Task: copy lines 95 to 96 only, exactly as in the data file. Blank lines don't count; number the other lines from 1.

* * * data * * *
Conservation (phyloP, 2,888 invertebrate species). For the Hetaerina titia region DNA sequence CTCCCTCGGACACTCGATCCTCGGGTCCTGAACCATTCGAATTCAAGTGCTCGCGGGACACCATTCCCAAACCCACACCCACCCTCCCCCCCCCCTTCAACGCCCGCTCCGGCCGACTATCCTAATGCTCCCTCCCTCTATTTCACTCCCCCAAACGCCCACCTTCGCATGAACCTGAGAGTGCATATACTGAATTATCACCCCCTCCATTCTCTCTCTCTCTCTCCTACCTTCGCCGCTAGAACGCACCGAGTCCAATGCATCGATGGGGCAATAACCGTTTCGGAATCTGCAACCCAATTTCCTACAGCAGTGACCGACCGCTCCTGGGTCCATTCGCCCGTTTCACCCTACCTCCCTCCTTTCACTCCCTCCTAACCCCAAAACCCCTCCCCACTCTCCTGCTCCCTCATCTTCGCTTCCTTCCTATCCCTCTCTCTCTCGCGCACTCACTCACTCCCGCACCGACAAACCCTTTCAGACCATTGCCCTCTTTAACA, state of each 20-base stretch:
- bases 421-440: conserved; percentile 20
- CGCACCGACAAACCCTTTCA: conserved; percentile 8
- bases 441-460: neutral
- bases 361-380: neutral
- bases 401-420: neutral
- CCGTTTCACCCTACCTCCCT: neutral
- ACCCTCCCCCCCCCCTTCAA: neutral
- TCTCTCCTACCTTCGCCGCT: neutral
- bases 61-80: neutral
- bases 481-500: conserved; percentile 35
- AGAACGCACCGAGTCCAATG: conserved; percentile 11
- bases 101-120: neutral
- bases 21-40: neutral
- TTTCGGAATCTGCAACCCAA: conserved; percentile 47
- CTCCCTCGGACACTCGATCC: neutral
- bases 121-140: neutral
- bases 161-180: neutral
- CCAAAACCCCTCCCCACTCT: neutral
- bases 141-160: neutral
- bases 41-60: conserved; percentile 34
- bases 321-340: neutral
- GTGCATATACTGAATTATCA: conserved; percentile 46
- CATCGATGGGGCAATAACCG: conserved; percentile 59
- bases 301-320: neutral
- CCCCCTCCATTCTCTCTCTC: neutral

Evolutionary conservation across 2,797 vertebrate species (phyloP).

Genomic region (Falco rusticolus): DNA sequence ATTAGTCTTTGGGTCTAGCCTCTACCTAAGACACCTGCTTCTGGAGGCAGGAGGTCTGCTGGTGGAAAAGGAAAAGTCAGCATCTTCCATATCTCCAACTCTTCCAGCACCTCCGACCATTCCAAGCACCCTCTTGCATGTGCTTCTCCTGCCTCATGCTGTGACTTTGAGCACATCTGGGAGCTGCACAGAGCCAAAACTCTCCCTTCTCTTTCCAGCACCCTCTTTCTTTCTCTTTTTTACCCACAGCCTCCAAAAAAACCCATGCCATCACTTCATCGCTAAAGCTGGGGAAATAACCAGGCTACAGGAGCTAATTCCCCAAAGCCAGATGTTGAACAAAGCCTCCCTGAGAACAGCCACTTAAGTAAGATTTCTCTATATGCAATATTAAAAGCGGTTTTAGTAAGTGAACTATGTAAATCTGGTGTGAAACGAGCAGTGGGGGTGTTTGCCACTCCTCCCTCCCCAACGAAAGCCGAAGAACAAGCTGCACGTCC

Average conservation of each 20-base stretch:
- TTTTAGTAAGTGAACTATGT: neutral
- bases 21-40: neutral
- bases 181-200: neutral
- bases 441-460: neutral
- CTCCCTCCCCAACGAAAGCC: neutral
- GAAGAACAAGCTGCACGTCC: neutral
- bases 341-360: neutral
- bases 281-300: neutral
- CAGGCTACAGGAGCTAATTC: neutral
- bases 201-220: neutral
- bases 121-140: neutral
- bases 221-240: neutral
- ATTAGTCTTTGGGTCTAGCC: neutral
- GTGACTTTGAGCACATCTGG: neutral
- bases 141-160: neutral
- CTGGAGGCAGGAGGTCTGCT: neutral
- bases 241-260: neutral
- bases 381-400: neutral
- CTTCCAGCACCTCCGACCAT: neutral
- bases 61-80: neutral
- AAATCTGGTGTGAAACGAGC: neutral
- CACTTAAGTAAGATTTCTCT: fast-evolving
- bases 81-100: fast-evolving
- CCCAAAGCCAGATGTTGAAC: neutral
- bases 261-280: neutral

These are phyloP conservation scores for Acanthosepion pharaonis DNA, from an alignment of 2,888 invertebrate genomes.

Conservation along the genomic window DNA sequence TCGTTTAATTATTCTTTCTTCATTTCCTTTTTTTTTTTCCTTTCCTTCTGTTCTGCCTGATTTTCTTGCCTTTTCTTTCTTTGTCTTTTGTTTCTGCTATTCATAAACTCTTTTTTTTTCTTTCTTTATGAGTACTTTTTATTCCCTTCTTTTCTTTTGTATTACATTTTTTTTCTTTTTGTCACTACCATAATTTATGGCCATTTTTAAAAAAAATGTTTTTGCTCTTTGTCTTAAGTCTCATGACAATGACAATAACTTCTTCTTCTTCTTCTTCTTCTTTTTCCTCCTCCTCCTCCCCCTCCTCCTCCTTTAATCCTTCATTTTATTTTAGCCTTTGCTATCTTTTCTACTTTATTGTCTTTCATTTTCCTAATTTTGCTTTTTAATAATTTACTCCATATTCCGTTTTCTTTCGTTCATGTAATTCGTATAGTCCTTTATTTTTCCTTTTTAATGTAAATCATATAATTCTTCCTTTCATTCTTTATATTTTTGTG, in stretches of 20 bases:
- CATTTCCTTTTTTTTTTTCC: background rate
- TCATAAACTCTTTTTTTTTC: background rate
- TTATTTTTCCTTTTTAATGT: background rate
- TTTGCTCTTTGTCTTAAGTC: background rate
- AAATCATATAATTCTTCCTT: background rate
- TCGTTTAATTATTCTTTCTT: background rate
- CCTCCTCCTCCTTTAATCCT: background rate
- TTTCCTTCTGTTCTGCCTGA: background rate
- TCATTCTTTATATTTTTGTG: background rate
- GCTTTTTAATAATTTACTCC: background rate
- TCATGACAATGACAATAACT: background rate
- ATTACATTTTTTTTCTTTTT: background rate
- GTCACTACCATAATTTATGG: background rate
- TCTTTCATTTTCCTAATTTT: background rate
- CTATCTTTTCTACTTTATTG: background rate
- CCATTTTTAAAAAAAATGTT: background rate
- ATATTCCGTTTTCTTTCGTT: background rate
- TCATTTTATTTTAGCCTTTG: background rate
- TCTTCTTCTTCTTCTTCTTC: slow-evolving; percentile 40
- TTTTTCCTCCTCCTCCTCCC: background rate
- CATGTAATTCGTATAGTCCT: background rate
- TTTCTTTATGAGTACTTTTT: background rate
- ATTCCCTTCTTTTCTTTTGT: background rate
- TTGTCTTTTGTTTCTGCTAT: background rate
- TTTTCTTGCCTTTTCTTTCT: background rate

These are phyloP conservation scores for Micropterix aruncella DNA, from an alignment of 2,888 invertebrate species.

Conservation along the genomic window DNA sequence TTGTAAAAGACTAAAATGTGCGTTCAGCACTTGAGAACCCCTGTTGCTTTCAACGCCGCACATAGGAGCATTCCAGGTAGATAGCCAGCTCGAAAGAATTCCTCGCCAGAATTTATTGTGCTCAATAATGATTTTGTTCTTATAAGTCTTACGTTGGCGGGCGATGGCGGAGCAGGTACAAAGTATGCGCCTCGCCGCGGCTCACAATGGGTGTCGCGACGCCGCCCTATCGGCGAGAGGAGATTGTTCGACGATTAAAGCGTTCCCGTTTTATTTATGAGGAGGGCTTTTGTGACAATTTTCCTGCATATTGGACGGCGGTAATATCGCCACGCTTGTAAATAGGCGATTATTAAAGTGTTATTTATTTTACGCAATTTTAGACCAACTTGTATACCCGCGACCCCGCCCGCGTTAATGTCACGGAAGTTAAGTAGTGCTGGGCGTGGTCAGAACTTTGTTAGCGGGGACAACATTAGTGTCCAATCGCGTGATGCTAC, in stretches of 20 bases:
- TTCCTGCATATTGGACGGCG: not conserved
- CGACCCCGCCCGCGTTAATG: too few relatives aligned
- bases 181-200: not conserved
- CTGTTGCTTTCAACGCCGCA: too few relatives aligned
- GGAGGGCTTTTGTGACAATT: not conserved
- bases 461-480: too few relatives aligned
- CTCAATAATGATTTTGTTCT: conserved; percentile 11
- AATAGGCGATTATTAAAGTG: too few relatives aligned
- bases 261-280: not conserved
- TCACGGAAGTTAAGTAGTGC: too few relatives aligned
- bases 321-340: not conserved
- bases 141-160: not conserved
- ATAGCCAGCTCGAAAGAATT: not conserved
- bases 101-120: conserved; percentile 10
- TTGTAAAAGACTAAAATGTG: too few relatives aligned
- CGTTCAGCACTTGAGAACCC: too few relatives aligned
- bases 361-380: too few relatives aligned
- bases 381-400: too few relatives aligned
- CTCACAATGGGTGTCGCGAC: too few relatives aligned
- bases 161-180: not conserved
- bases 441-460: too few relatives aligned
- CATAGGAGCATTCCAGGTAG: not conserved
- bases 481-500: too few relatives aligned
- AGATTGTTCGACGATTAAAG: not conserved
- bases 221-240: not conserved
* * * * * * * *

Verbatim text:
- bases 141-160: not conserved
- ATAGCCAGCTCGAAAGAATT: not conserved